School choice programs the Trump administration wants in next year's budget haven't gotten traction, at least with House lawmakers. But those aren't the only choice plans Congress has before it.
With the plan's approval, North Dakota's educators will experience some of the nation's most dramatic changes under the Every Student Succeeds Act this fall.
The latest approvals mean 12 of the 17 state plans submitted so far for Every Student Succeeds Act implementation have been given the federal go-ahead.
He will attend St. Andrew's Episcopal School in Potomac, Md., having finished out the last school in Manhattan after his father became president in January.
The District of Columbia, Illinois, Oregon, and Tennessee are the latest to get the green light for their Every Student Succeeds Act plans from the U.S. Department of Education.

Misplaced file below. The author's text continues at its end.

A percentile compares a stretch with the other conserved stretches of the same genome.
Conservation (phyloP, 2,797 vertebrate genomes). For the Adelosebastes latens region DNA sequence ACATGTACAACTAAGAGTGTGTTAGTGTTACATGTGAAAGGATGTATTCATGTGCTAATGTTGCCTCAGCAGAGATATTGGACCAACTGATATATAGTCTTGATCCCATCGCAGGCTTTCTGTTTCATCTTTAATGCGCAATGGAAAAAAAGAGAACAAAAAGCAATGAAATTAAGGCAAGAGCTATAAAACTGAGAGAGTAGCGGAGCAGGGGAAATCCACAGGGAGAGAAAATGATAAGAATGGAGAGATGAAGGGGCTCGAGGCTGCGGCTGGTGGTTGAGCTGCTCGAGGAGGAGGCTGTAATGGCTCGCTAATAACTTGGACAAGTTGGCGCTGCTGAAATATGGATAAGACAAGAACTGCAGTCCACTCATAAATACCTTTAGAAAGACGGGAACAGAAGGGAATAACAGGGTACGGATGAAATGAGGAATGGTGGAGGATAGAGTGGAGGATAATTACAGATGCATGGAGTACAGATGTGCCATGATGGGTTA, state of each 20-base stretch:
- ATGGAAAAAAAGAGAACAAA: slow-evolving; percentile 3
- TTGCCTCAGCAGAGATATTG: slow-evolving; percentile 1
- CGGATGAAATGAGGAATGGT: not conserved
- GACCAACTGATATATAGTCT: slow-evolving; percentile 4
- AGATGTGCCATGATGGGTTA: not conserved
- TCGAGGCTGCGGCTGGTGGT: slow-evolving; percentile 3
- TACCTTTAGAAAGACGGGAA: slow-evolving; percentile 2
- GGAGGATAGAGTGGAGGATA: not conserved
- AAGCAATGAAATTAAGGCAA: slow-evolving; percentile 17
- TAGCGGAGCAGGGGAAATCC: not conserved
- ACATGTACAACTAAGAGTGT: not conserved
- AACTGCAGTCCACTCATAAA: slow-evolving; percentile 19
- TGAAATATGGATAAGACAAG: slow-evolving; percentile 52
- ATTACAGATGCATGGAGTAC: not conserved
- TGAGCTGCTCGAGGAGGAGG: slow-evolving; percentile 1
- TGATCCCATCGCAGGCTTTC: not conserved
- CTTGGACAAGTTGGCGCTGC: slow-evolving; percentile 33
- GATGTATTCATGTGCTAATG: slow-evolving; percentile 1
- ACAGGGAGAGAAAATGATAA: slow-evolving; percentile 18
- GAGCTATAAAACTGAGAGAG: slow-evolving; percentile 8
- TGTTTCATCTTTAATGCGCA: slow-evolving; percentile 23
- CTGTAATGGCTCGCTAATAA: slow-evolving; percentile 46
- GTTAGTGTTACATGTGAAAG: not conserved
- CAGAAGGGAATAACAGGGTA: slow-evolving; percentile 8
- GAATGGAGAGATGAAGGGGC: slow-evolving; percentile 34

The U.S. Department of Education is contemplating changes to its signature Civil Rights Data Collection, including scaling back requirements for collecting Advanced Placement test data.
The former Minnesota congressman who headed the House education committee worries that Arizona and New Hampshire seek to get around ESSA's requirement that all students in a state take the same test.
Frank Brogan, who recently stepped down as chancellor of the Pennsylvania State System of Higher Education, has also been Florida's education commissioner, and a teacher, principal, and school superintendent.
Most states will distribute their share of the $400 million flexible funding grant through a formula rather than a competition, which means many districts will just get a small slice.
The federal voucher program is getting "stiff competition" from the city's charters and from rapidly improving public schools, a report from the think tank FutureED reports.